Tools for Taking On the Corporate Subsidy Machine: Give Schools Veto Power

September 13, 2022 State and Local Policy

The Problem:

Property taxes are one of the most popular vessels for corporate tax incentives, which means those incentives often come directly out of school budgets, as property taxes are also the primary way in which U.S. schools are funded. This either results in lower school budgets, or school boards being forced to negotiate with individual corporations for what are known as PILOTS — payments in lieu of taxes — which opens the door to corrupt dealings. In fiscal year 2019, schools lost a collective $2.37 billion due to corporate tax breaks.[1] Usually, school boards are powerless to stop corporate incentives that would affect their budgets, as they have no influence over their authorization, although some teachers unions have effectively made corporate incentives a local political issue.

The Policy:

The state of Louisiana and the city of Philadelphia both give local entities like school boards the ability to reject the portion of corporate tax subsidies that would come out of local school budgets. In Louisiana, early data showed that the policy had a measurable, positive effect on reducing the amount of money given to big corporations, saving the state $116 million after two years, and saving millions of dollars for local school districts as well, including $10.4 million for Baton Rouge.[2] All 50 states should advance a similar policy, whether through executive action or legislation, depending on the state. Or they can simply ban any incentive that would result in a loss of revenue for a school district.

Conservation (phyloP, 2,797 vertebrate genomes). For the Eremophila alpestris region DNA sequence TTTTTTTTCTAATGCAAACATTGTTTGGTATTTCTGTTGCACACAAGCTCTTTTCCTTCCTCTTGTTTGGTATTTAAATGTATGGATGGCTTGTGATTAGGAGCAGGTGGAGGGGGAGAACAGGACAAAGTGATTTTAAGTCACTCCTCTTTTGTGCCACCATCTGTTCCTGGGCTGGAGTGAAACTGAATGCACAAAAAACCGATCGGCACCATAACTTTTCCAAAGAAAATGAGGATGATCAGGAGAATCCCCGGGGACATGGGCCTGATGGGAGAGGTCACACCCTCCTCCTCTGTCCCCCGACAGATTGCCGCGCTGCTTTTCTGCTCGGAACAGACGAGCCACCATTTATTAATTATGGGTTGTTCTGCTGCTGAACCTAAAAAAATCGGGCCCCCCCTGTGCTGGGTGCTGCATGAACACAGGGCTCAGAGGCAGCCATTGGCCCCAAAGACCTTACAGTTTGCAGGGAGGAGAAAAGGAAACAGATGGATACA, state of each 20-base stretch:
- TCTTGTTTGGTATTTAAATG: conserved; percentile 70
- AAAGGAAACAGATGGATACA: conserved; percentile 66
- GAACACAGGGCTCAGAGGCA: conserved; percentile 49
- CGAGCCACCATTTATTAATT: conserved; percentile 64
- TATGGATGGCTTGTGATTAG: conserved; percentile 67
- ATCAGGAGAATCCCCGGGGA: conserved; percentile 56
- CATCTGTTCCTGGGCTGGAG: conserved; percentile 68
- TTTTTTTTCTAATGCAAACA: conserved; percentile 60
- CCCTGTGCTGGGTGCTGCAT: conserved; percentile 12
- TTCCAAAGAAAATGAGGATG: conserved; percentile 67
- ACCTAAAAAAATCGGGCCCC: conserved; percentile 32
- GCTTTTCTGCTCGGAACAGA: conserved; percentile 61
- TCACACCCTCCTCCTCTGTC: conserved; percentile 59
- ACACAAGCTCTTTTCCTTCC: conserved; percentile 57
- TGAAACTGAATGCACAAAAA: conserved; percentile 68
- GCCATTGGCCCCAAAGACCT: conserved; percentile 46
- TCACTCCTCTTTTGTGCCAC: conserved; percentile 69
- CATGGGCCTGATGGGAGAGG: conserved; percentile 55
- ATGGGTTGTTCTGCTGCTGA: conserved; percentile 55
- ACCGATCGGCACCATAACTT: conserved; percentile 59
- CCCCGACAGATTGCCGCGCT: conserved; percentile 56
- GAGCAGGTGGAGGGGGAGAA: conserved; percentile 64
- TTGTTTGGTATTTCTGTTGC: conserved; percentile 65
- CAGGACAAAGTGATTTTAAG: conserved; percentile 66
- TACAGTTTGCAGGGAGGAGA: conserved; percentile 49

Model bill: New York, S8395, 2021-2022


[1] Wen, Christine, Katie Furtado, and Greg LeRoy, “Abating Our Future: How Students Pay for Corporate Tax Breaks,” Good Jobs First, March 2021,

[2] Riegel, Stephanie, “Report: ITEP changes net $10.4M for Baton Rouge, $116M for state,” Greater Baton Rouge Business Report, March 10, 2020,